PS C:> Get-NtAccessMask -AccessMask 0x10 -ToSpecificAccess Process
This shows that the access represents PROCESS_VM_READ, which makes sense. If you’re trying to block a process scraping the contents of LSASS the handle needs that access right to call ReadProcessMemory .
The first thought for bypassing this is can you remove the Everyone group from your token and then open the process, at which point the audit rule shouldn’t match? Turns out not easily, for a start the only easy way of removing a group from a token is to convert it into a Deny Only group using CreateRestrictedToken . However, the kernel treats Deny Only groups as enabled for the purposes of auditing access checks. You can craft a new token without the group if you have SeCreateTokenPrivilege but it turns out that based on testing that the Everyone group is special and it doesn’t matter what groups you have in your token it will still match for auditing.
So what about the access mask instead? If you don’t request PROCESS_VM_READ then the audit event isn’t triggered. Of course we actually want that access right to do the memory scraping, so how could we get around this? One way is you could open the process for ACCESS_SYSTEM_SECURITY then modify the SACL to remove the audit entry. Of course changing a SACL generates an audit event, though a different event ID to the object access so if you’re not capturing those events you might miss it. But it turns out there’s at least one easier way, abusing handle duplication.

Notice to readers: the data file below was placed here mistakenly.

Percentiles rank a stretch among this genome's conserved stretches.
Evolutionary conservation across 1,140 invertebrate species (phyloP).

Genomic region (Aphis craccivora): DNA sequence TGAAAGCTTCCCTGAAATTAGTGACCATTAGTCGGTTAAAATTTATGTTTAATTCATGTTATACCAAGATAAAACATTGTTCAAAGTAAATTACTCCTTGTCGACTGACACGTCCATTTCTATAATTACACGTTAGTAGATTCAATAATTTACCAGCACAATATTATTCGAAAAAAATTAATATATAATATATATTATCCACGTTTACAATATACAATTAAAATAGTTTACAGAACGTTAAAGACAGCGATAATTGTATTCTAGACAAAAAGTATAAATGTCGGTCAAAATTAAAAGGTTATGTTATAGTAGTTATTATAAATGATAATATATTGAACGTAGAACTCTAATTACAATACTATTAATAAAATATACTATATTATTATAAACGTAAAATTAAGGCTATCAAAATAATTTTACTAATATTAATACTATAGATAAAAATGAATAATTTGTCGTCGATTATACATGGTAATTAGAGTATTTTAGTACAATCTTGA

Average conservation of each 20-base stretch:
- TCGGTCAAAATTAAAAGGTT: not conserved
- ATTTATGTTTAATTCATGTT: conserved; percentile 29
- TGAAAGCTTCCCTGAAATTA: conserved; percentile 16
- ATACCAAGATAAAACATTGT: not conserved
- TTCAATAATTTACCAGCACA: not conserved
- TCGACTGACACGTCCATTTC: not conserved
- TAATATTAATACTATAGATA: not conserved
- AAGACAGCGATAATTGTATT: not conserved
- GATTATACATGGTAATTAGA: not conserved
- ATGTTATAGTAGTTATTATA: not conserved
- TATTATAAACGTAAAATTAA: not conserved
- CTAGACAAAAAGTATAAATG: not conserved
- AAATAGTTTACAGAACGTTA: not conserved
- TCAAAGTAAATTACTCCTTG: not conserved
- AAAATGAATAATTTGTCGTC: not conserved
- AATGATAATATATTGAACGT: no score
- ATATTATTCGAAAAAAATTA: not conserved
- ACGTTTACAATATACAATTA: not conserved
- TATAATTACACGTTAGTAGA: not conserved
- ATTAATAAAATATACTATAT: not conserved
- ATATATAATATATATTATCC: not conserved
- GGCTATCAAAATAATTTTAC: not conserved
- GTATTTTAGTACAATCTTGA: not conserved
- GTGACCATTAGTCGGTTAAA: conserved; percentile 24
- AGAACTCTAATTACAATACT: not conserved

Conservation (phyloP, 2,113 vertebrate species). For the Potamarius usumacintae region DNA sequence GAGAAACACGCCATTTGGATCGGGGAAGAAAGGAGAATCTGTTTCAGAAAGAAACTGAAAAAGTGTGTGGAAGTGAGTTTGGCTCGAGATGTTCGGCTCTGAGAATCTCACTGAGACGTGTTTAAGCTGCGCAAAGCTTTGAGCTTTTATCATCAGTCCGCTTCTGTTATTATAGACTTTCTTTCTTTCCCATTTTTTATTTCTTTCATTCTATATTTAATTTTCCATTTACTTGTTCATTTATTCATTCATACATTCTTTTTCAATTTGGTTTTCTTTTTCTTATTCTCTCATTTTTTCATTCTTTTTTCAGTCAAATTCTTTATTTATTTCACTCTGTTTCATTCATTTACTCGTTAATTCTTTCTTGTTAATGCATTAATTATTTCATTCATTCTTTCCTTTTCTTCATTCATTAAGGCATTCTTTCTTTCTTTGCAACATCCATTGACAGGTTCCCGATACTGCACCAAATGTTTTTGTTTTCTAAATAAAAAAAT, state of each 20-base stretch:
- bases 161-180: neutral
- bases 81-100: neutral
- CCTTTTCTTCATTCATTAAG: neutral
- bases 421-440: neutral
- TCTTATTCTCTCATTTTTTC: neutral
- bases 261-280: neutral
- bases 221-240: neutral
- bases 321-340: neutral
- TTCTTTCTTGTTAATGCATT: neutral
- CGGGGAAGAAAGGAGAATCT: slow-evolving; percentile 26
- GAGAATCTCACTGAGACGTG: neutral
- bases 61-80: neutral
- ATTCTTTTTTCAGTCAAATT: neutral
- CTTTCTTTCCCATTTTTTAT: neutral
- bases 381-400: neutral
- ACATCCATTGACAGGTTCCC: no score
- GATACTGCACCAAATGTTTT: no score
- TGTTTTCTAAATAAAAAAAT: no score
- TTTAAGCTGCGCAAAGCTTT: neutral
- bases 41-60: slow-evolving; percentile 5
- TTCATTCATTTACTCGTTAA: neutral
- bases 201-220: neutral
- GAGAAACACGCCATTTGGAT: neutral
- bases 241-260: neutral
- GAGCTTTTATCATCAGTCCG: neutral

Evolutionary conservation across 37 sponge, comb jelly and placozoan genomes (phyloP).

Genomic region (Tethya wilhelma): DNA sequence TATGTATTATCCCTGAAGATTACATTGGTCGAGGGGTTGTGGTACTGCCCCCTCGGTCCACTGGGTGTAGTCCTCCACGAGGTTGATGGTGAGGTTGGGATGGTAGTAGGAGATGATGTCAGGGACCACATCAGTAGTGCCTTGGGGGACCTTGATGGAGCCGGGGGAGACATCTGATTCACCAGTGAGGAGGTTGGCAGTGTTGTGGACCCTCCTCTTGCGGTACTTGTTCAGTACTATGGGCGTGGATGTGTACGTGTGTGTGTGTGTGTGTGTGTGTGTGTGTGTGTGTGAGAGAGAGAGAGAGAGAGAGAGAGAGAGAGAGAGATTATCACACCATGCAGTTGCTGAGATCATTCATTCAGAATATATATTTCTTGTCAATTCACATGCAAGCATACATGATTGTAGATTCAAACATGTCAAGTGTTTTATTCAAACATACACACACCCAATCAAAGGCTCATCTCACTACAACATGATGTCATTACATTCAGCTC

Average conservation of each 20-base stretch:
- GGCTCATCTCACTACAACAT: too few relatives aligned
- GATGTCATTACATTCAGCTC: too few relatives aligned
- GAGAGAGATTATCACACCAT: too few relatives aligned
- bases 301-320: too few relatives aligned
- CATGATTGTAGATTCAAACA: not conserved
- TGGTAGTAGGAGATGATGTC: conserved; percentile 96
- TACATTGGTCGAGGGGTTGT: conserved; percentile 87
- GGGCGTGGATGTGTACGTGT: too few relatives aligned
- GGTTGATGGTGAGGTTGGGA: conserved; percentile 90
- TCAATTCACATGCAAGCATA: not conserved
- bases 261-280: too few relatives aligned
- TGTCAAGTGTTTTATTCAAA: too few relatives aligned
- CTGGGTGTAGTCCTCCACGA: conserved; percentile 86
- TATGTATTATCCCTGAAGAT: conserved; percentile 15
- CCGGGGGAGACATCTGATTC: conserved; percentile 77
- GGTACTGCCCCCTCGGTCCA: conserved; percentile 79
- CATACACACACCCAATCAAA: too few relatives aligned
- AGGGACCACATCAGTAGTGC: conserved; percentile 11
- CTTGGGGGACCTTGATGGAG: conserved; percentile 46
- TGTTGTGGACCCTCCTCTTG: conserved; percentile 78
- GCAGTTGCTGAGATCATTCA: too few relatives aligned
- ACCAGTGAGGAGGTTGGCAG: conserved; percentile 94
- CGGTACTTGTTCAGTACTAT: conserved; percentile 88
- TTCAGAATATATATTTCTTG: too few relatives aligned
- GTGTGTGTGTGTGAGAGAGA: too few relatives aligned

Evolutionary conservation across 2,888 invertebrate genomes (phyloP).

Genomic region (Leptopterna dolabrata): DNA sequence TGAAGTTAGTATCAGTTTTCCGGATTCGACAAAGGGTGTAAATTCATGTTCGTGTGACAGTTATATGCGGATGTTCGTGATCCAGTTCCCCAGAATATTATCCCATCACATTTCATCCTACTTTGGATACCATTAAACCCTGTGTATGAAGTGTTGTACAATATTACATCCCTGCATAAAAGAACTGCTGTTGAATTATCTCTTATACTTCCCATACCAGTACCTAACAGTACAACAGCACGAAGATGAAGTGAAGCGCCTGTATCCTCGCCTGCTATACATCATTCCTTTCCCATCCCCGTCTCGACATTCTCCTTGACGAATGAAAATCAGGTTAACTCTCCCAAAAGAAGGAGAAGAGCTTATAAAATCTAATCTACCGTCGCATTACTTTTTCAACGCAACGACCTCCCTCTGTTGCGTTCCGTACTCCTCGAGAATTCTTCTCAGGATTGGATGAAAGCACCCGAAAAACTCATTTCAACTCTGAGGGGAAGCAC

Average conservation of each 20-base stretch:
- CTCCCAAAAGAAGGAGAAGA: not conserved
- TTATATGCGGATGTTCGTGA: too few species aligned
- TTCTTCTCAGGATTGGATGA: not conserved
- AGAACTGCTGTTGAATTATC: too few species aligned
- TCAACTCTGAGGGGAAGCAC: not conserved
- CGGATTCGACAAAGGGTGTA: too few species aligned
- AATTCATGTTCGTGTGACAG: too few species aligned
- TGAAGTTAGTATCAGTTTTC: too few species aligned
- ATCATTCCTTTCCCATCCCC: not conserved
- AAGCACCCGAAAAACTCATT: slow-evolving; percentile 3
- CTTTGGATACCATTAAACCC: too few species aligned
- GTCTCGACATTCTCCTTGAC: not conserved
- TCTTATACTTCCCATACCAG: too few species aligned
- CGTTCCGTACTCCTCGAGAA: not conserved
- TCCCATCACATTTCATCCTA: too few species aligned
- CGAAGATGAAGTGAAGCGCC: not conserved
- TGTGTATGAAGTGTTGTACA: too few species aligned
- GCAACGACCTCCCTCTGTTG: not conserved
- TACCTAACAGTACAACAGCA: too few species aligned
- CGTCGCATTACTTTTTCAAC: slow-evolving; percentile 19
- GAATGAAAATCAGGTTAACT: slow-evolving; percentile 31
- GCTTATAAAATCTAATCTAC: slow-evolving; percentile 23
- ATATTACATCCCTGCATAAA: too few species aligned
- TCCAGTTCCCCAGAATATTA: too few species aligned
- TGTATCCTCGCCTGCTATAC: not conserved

As I explained in a P0 blog post the DuplicateHandle system call has an interesting behaviour when using the pseudo current process handle, which has the value -1. Specifically if you try and duplicate the pseudo handle from another process you get back a full access handle to the source process. Therefore, to bypass this we can open LSASS with PROCESS_DUP_HANDLE access, duplicate the pseudo handle and get PROCESS_VM_READ access handle. You might assume that this would still end up in the audit log but it won’t. The handle duplication doesn’t result in an access check so the auditing functions never run. Try it yourself to prove that it does indeed work.
Of course this is just the easy way of bypassing the auditing. You could easily inject arbitrary code and threads into the process and also not hit the audit entry. This makes the audit SACL pretty useless as malicious code can easily circumvent it. As ever, if you’ve got administrator level code running on your machine you’re going to have a bad time.
So what’s the takeaway from this? One thing is you probably shouldn’t rely on the configured SACL to detect malicious code trying to exploit the memory in LSASS. The SACL is very weak, and it’s trivial to circumvent. Using something like Sysmon should do a better job (though I’ve not personally tried it) or enabling Credential Guard should stop the malicious code opening LSASS in the first place.